184.The purpose of such powers is primarily to protect the marine environment and to prevent interference with legitimate uses of the sea, and it is proposed that the powers should remain with Ministers as defined. However, in view of the potential effects of dumping at sea on the safety of food obtained from it, subparagraph (3) amends the powers to grant exemption from the requirement for licences to require that the Agency be consulted before any exemptions are made or conditions for exemptions set down in law.

185.Subparagraph (4) requires the licensing authority to consult on specific applications and on the general way in which food safety should be addressed when considering licence applications. The licensing authority is obliged to take the Agency’s advice into account.

186.Part III of FEPA 1985 concerns the licensing of pesticides and related products for the purposes of protecting human, animal and plant health, safeguarding the environment and securing safe, efficient and humane methods of controlling pests. Primary responsibility for such licensing lies with Agriculture, Health and Environment Ministers. Section 16 of the Act relates to the requirement on Ministers to consult the Advisory Committee on Pesticides (ACP) on proposals:

187.Subparagraph (5) amends this provision to require Ministers to consult the Agency as well as the ACP on proposals for regulations, and from time to time on the general policy towards pesticides approvals. These are similar to the provisions concerning veterinary products outlined in the notes to section 29 and Schedule 3, paragraph 15 above.

188.In practice, the amendment means that the Agency will be formally consulted by officials from the Pesticides Safety Directorate on policy advice that they intend to submit to Ministers on any of the above three matters. It will also be achieved through the provision by the Agency of an assessor to the ACP and its sub-committee (the assessor’s duty is to contribute to the assessment and authorisation of pesticides). This supplements the provision in subparagraph (6) below.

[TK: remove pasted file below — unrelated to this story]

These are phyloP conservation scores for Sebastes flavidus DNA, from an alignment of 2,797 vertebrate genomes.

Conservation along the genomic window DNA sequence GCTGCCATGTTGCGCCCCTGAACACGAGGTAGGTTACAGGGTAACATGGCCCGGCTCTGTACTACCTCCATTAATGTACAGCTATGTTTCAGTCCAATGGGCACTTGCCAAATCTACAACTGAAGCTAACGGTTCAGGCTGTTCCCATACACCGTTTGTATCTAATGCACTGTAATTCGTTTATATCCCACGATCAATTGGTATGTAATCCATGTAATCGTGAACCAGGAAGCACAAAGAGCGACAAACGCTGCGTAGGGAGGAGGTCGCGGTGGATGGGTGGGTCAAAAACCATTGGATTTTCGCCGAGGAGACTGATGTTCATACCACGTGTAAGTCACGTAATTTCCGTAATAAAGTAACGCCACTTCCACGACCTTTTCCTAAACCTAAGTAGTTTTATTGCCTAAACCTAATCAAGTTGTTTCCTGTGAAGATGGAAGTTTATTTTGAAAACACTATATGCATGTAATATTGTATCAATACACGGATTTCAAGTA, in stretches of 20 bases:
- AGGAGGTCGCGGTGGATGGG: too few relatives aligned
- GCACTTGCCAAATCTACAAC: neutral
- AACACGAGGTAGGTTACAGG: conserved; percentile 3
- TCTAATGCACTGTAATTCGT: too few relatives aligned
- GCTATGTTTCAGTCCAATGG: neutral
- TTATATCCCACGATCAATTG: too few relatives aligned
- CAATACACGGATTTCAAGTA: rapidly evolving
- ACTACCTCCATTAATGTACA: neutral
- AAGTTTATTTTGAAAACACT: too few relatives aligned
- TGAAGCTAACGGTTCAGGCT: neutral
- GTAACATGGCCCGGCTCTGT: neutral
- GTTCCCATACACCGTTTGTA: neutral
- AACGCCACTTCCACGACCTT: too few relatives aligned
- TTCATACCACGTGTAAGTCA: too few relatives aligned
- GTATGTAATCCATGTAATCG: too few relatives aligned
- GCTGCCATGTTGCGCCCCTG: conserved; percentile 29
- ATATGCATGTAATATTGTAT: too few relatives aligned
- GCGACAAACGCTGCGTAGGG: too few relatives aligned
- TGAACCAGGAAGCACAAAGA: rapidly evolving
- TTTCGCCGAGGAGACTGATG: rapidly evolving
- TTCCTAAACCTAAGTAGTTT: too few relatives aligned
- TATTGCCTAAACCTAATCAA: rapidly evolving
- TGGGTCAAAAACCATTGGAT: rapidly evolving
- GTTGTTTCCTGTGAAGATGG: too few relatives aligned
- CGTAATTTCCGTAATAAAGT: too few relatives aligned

189.Subparagraph (6) amends FEPA 1985 to provide for the Agency to nominate a member of the Advisory Committee on Pesticides.

190.Paragraphs 17 and 18 amend Part VI of the Environmental Protection Act 1990 (EPA 1990), which is concerned with preventing or minimising any damage to the environment which may result from the escape or release of genetically modified organisms (GMOs). Lead responsibility for this area of policy lies with the Secretary of State for the Environment, Transport and the Regions. However, the Secretary of State for Health could (through normal machinery of government arrangements) take part in the decision-making process where appropriate.

191.The amendments are designed to give the Agency a role in relation to regulations controlling the import, acquisition, release or marketing of any GMO and related matters. Paragraph 17 provides a new option allowing such regulations to specify that the Agency may act jointly with the Secretary of State in addition to the Secretary of State acting alone in considering any exemptions from the risk assessment or notification requirements for the matters mentioned above (section 108(7)) and exempting from the consent requirements relating to the same actions (section 111(7)).

192.Paragraph 18 modifies section 126 of the EPA 1990, which provides more generally for regulations under Part VI to be made jointly by the Secretary of State and the Minister of Agriculture, Fisheries and Food, where the regulations concern any matter with which the latter is concerned. The amendment made by this section does not alter this requirement, since MAFF will retain an interest in the economic and environmental implications of GMOs for the farming and food industries after the Agency comes into being.

193.It does however introduce mechanisms to ensure that the Agency can exercise the same degree of influence as MAFF does now. In particular, the Agency must be consulted before any regulations on the deliberate release of GMOs are made where these relate to matters with which the Agency is concerned.

194.The amendment to section 126 would have the following effect.

195.Paragraphs 19 and 20 amend the Genetically Modified Organisms (Northern Ireland) Order 1991 to make corresponding provision for Northern Ireland to that made by the amendments to the Environment Protection Act 1990 in paragraphs 17 and 18.

196.Paragraph 21 sets out the Agency’s right to be consulted on authorisations to dispose of radioactive waste. The detailed amendments to the Radioactive Substances Act 1993 are made in Schedule 5.

Schedule 4: Accounts and audit